Context: Acquired immunodeficiency syndrome (AIDS) prevalence rates are increasing rapidly in rural areas of the United States. As rural African Americans are increasingly affected by human immunodeficiency virus (HIV), it is important to identify psychosocial factors unique to this group so that AIDS mental health interventions can be culturally…

  16. Pharmacologic therapies aid treatment for autism.

    PubMed

    Lindsay, Ronald L; Aman, Michael G

    2003-10-01

    In the absence of other guidelines, practitioners often prescribe by analogy with roles of psychotropic medicines in other psychiatric disorders (e.g., the ability of serotonergic antidepressants to reduce compulsive behavior). There is a slow but steady accumulation of data supporting the use of psychotropic medications to manage certain symptoms in children with autism. These data support the use of stimulant medications for attention/hyperactivity symptoms, with willingness to suspend such treatment if a trial is unsuccessful. Risperidone is supported for other disruptive behaviors, especially of an irritable/disruptive nature, but with attention to increases in appetite and weight. SSRIs and atypical antipsychotics may be helpful for a variety of perseverative behaviors, although one would seldom prescribe antipsychotic medication for mild perseverative behavior alone. SSRIs may be useful for anxiety. Again, there is no compelling evidence that existing pharmacologic treatments have a major role in treating the core symptoms of autism, especially the profound impairments in social interaction and communication. Further well-designed double-blind studies with significant numbers of subjects and defined target symptoms will provide the data that will guide therapeutic decisions in the future.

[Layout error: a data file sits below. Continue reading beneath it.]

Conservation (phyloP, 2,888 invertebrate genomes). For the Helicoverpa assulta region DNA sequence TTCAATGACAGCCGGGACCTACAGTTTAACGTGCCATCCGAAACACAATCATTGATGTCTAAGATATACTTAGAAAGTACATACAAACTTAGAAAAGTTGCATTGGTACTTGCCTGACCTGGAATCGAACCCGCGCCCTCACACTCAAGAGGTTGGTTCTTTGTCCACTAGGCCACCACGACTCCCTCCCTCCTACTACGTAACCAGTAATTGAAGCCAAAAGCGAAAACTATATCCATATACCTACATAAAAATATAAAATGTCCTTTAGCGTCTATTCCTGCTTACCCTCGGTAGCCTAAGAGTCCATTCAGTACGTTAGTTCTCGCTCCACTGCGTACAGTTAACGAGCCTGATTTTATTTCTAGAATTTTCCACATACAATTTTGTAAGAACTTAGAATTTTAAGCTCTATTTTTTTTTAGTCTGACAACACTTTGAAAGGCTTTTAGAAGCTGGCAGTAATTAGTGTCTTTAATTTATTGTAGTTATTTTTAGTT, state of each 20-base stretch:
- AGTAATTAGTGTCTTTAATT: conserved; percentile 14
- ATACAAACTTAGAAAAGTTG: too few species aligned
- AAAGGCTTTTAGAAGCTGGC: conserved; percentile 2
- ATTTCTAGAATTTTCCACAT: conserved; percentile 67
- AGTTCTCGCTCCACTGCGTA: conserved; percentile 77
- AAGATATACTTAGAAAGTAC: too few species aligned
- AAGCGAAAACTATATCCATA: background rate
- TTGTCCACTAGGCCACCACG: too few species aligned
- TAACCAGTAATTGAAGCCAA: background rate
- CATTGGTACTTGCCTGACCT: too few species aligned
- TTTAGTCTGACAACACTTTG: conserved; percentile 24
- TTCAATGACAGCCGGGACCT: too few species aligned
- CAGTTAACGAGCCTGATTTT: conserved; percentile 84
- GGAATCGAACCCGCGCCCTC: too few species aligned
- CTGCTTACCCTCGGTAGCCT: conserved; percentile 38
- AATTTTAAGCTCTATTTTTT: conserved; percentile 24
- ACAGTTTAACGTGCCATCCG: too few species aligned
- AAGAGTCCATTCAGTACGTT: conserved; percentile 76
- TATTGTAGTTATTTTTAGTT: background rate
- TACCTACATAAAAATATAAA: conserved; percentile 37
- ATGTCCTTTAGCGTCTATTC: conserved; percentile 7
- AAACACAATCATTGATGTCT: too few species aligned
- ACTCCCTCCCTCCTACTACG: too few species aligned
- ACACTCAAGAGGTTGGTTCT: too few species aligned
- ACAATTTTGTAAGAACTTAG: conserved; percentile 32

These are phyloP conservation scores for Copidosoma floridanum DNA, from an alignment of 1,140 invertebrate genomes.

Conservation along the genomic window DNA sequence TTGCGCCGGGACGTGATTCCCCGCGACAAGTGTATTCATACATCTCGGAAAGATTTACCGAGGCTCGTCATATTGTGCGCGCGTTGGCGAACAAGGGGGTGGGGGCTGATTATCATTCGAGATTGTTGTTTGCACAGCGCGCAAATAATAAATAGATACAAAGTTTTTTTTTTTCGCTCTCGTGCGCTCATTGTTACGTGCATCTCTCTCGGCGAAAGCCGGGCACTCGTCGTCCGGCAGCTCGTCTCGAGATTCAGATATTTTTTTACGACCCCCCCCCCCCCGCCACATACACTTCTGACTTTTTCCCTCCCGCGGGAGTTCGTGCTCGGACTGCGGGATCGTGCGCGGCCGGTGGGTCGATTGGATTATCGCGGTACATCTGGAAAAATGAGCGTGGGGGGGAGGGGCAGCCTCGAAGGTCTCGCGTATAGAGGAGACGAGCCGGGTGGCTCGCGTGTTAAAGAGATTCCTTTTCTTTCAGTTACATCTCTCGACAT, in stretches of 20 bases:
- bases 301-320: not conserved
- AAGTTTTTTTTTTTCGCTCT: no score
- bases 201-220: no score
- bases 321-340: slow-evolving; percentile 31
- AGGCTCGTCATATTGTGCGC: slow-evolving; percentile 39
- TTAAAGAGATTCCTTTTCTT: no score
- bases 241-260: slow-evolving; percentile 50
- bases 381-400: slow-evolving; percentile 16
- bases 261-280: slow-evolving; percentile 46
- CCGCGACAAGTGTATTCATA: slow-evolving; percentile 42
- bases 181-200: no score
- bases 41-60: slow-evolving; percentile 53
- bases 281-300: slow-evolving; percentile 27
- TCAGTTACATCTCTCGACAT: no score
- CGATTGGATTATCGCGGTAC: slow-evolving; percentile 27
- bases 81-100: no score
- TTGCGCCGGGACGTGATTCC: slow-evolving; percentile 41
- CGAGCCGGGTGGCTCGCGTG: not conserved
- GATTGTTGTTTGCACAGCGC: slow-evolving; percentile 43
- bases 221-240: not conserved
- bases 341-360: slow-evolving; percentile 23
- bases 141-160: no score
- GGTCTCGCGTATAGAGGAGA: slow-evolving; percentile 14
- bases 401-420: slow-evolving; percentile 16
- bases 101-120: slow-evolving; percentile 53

17. An evaluation of the experiences of rural MSM who accessed an online HIV/AIDS health promotion intervention.

    PubMed

    Williams, Mark; Bowen, Anne; Ei, Sue

    2010-07-01

    The purpose of this study was to assess rural MSM's satisfaction with an Internet-delivered HIV/AIDS intervention. Objectives were to evaluate if completion rates varied by characteristics, if completion varied by computer issues, if satisfaction changed from first to last modules, and if satisfaction was associated with module order. Data were collected from 300 rural MSM. Results showed few differences between men who completed the intervention and those who dropped out. Completion was associated with income, accessing the intervention at home, time to load screens, and finding navigation easy. For those completing the intervention, interest in and perceived usefulness of the information increased from first to the last module. Module order was associated with the knowledge module. Interest in the module was greatest if it was encountered last. Results indicate that rural MSM are willing to enroll in and complete an Internet-delivered HIV/AIDS risk reduction intervention.